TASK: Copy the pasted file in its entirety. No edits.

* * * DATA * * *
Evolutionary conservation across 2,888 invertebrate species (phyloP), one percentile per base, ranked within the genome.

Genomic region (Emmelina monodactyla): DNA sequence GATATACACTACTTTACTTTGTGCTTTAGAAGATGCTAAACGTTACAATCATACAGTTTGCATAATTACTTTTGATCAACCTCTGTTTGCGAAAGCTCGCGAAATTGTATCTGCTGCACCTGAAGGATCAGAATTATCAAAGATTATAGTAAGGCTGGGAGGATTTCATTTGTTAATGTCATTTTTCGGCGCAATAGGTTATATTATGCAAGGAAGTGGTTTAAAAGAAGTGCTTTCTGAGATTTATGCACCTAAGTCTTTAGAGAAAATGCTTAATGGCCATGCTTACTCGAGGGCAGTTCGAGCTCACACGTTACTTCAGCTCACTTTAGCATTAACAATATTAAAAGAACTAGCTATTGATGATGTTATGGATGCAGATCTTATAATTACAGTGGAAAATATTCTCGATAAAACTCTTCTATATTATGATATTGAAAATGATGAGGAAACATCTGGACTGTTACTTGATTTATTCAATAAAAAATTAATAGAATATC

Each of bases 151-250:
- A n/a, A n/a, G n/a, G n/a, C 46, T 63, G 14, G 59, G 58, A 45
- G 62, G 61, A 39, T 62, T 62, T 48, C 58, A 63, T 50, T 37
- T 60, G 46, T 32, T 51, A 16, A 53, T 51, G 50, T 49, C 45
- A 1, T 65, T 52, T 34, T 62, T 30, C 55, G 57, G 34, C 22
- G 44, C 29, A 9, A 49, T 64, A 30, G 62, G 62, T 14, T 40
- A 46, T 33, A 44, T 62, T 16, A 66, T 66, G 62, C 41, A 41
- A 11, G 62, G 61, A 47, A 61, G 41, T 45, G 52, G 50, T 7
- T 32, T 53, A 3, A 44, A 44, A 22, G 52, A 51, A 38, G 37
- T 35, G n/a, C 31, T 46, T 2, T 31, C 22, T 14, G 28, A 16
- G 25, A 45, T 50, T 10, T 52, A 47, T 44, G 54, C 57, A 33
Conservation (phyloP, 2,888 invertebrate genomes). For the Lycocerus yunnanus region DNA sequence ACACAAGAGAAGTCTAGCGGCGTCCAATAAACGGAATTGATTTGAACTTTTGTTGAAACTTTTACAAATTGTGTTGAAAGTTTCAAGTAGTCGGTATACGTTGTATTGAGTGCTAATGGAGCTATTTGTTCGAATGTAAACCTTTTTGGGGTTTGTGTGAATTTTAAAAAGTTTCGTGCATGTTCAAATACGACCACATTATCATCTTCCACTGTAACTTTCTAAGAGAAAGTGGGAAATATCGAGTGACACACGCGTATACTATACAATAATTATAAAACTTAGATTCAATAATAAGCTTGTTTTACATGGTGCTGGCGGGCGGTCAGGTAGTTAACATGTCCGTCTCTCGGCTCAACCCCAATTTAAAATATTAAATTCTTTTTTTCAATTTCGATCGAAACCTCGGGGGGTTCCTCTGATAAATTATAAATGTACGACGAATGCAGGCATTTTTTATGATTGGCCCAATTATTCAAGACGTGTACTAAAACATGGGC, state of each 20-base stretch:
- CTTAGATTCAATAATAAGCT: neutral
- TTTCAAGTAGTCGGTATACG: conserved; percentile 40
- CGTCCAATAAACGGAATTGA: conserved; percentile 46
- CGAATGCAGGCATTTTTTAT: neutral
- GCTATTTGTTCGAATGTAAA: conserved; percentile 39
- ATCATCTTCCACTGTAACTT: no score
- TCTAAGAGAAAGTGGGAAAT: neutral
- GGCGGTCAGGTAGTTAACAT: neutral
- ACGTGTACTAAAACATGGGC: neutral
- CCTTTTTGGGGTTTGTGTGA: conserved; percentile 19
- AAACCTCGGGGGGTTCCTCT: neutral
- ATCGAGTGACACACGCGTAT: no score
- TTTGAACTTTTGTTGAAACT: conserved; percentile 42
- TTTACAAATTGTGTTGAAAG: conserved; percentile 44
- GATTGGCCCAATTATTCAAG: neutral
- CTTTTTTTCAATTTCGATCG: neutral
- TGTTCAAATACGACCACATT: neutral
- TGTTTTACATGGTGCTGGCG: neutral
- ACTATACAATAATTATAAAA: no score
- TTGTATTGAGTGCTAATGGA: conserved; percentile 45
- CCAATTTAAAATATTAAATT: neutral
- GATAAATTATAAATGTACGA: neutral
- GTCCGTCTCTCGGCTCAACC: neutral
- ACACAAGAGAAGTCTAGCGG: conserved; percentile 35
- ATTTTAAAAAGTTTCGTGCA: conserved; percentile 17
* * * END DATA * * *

Evolutionary conservation across 2,888 invertebrate species (phyloP), one percentile per base, ranked within the genome.

Genomic region (Emmelina monodactyla): DNA sequence GATATACACTACTTTACTTTGTGCTTTAGAAGATGCTAAACGTTACAATCATACAGTTTGCATAATTACTTTTGATCAACCTCTGTTTGCGAAAGCTCGCGAAATTGTATCTGCTGCACCTGAAGGATCAGAATTATCAAAGATTATAGTAAGGCTGGGAGGATTTCATTTGTTAATGTCATTTTTCGGCGCAATAGGTTATATTATGCAAGGAAGTGGTTTAAAAGAAGTGCTTTCTGAGATTTATGCACCTAAGTCTTTAGAGAAAATGCTTAATGGCCATGCTTACTCGAGGGCAGTTCGAGCTCACACGTTACTTCAGCTCACTTTAGCATTAACAATATTAAAAGAACTAGCTATTGATGATGTTATGGATGCAGATCTTATAATTACAGTGGAAAATATTCTCGATAAAACTCTTCTATATTATGATATTGAAAATGATGAGGAAACATCTGGACTGTTACTTGATTTATTCAATAAAAAATTAATAGAATATC

Each of bases 151-250:
- A n/a, A n/a, G n/a, G n/a, C 46, T 63, G 14, G 59, G 58, A 45
- G 62, G 61, A 39, T 62, T 62, T 48, C 58, A 63, T 50, T 37
- T 60, G 46, T 32, T 51, A 16, A 53, T 51, G 50, T 49, C 45
- A 1, T 65, T 52, T 34, T 62, T 30, C 55, G 57, G 34, C 22
- G 44, C 29, A 9, A 49, T 64, A 30, G 62, G 62, T 14, T 40
- A 46, T 33, A 44, T 62, T 16, A 66, T 66, G 62, C 41, A 41
- A 11, G 62, G 61, A 47, A 61, G 41, T 45, G 52, G 50, T 7
- T 32, T 53, A 3, A 44, A 44, A 22, G 52, A 51, A 38, G 37
- T 35, G n/a, C 31, T 46, T 2, T 31, C 22, T 14, G 28, A 16
- G 25, A 45, T 50, T 10, T 52, A 47, T 44, G 54, C 57, A 33
Conservation (phyloP, 2,888 invertebrate genomes). For the Lycocerus yunnanus region DNA sequence ACACAAGAGAAGTCTAGCGGCGTCCAATAAACGGAATTGATTTGAACTTTTGTTGAAACTTTTACAAATTGTGTTGAAAGTTTCAAGTAGTCGGTATACGTTGTATTGAGTGCTAATGGAGCTATTTGTTCGAATGTAAACCTTTTTGGGGTTTGTGTGAATTTTAAAAAGTTTCGTGCATGTTCAAATACGACCACATTATCATCTTCCACTGTAACTTTCTAAGAGAAAGTGGGAAATATCGAGTGACACACGCGTATACTATACAATAATTATAAAACTTAGATTCAATAATAAGCTTGTTTTACATGGTGCTGGCGGGCGGTCAGGTAGTTAACATGTCCGTCTCTCGGCTCAACCCCAATTTAAAATATTAAATTCTTTTTTTCAATTTCGATCGAAACCTCGGGGGGTTCCTCTGATAAATTATAAATGTACGACGAATGCAGGCATTTTTTATGATTGGCCCAATTATTCAAGACGTGTACTAAAACATGGGC, state of each 20-base stretch:
- CTTAGATTCAATAATAAGCT: neutral
- TTTCAAGTAGTCGGTATACG: conserved; percentile 40
- CGTCCAATAAACGGAATTGA: conserved; percentile 46
- CGAATGCAGGCATTTTTTAT: neutral
- GCTATTTGTTCGAATGTAAA: conserved; percentile 39
- ATCATCTTCCACTGTAACTT: no score
- TCTAAGAGAAAGTGGGAAAT: neutral
- GGCGGTCAGGTAGTTAACAT: neutral
- ACGTGTACTAAAACATGGGC: neutral
- CCTTTTTGGGGTTTGTGTGA: conserved; percentile 19
- AAACCTCGGGGGGTTCCTCT: neutral
- ATCGAGTGACACACGCGTAT: no score
- TTTGAACTTTTGTTGAAACT: conserved; percentile 42
- TTTACAAATTGTGTTGAAAG: conserved; percentile 44
- GATTGGCCCAATTATTCAAG: neutral
- CTTTTTTTCAATTTCGATCG: neutral
- TGTTCAAATACGACCACATT: neutral
- TGTTTTACATGGTGCTGGCG: neutral
- ACTATACAATAATTATAAAA: no score
- TTGTATTGAGTGCTAATGGA: conserved; percentile 45
- CCAATTTAAAATATTAAATT: neutral
- GATAAATTATAAATGTACGA: neutral
- GTCCGTCTCTCGGCTCAACC: neutral
- ACACAAGAGAAGTCTAGCGG: conserved; percentile 35
- ATTTTAAAAAGTTTCGTGCA: conserved; percentile 17